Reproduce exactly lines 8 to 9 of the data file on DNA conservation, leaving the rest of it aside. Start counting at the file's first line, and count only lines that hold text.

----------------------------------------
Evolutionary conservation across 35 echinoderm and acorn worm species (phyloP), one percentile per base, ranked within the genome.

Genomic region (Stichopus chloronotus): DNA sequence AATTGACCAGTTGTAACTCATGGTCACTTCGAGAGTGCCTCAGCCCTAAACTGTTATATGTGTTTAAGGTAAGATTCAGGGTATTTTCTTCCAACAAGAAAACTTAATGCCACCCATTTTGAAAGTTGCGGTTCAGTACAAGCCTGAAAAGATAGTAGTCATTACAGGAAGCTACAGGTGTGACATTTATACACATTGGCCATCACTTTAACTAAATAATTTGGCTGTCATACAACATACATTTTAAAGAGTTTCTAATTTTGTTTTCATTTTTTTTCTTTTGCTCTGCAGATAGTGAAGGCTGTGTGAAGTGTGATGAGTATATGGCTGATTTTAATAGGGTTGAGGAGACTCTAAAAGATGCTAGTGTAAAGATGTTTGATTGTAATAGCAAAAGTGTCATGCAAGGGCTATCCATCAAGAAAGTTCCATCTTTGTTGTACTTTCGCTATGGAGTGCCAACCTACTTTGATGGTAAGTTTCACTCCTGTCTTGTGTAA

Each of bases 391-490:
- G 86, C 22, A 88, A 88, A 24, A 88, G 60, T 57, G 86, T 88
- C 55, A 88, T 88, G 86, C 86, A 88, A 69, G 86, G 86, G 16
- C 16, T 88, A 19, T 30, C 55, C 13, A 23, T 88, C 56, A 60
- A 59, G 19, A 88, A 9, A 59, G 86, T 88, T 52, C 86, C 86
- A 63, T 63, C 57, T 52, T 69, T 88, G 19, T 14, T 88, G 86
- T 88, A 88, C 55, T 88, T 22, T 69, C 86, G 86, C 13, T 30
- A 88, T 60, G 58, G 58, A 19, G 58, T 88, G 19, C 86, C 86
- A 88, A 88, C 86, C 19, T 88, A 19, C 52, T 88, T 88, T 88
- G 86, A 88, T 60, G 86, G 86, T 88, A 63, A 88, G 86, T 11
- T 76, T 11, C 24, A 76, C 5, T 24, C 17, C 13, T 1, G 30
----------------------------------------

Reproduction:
- A 63, T 63, C 57, T 52, T 69, T 88, G 19, T 14, T 88, G 86
- T 88, A 88, C 55, T 88, T 22, T 69, C 86, G 86, C 13, T 30